By Zak Kilson |
It’s summertime and the living is easy. We live in this cool coastal community with fresh seafood available at every turn. For me, summertime brings some fun changes to my diet, a lot of which come by way of light and refreshing dishes made from our delicious little friends from the sea.
When I’m looking for the right summertime wines during these hot months, I have two sets of criteria. The first thing I’m looking for in a wine is how refreshing it is. As you read in last month’s column, that bottle will often times be a rosé, but I have some other go-to wines that I think you’ll enjoy as well. The second thing I look for is how it pairs with the food I’m about to eat. This is where I look to regions that have a lot of seafood in their diets due to their geographical location.
For our purposes this month, I’ll focus on a couple different wine growing regions and varietals from those areas. We’ll start in France in the Loire Valley in the appellation of Muscadet Sevre et Maine. The grape: Melon de Bourgogne. Most people refer to this wine as “Muscadet,” not to be confused with Muscadine, which grows here in North Carolina. If you go into most bottle shops in the area and ask for a Muscadet, they’ll know what you’re talking about. Melon de Bourgogne is one of the friendliest and most refreshing wines around, and makes the ideal accompaniment to all things shellfish and seaside living. It can also be consumed on its own from the comfort of your front porch as it is what we affectionately refer to as a “porch pounder.” Ahem… drink responsibly.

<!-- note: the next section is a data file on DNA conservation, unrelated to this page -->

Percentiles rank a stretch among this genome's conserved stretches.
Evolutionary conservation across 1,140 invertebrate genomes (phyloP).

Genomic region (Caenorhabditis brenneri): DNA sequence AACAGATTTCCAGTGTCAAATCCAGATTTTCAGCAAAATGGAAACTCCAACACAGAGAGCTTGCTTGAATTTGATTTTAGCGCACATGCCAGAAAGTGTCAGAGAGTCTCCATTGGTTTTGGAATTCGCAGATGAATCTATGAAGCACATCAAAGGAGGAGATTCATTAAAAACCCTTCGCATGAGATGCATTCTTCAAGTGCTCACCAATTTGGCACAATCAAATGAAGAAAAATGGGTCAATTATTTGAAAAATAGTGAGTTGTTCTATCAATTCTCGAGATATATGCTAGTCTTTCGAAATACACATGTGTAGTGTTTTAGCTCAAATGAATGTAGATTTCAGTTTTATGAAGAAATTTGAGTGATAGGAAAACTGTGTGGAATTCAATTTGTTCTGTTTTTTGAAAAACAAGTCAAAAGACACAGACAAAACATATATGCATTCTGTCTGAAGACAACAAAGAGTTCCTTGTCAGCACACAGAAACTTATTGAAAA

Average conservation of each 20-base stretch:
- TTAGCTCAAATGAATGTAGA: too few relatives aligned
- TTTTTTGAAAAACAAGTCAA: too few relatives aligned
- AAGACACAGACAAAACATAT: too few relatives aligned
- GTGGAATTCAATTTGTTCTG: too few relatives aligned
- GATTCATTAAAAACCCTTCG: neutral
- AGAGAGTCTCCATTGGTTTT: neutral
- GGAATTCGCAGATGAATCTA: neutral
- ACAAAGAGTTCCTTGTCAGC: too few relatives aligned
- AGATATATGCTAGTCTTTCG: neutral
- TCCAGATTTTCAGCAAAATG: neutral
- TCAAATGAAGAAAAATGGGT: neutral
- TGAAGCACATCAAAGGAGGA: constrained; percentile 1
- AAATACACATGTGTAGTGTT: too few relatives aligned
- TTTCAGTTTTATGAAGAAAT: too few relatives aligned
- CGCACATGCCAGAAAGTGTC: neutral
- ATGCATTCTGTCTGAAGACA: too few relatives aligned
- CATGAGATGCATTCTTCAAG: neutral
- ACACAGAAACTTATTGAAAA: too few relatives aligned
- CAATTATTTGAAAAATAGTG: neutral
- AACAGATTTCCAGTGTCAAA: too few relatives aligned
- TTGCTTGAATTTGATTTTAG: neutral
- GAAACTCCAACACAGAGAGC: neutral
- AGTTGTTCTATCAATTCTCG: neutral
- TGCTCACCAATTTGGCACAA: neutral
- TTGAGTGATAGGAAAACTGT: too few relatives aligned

Domaine Claude Branger, Muscadet Sèvre-et-Maine Sur Lie Le Fils des Gras Moutons is my top pick these days for a tasty Muscadet. It comes in at 13% ABV, and is full and ripe with bold flavors of fresh apples. A lively, mineral texture and good depth of flavor shows through in the weight of the wine. You can pick it up for $15/bottle.
Next up, we’ll travel a little bit south to the Northwest of Spain in Galicia in the D.O. of Rias Baixas. The grape: Albariño. Albariño is bright, invigorating and crisp. The most common flavor profiles will include grapefruit or pineapple, and you will always be left with an underlying, suggestive, seashell minerality – perfect in summertime wines. I would be in full support of reconfiguring the fountain in the intersection of 5th Avenue and Market next to the Bellamy Mansion to dispense refreshing and cold Albariño during the summer months. Unfortunately that might cause some undesirable outcomes, so I’ll just continue to dream about this fantasy world I’ve created. In the meantime, I’ll just sip Albariño and eat crab cakes all day the old fashioned way.
For a truly great experience, try the Eidos de Padrinan, Rías Baixas Albariño which retails at $24.
As always, you can order all of these wines through my wine club by emailing me at email@example.com. Cheers!
Zak Kilson is the Wine Club Director at Chien de Vin, a wine club for animal lovers where 5% of the proceeds are donated to local animal rescue efforts. With over a decade of wine industry experience, Zak is wine-obsessed and in the midst of a lifelong quest to drink great wine, meet awesome people, and share the love of the grape.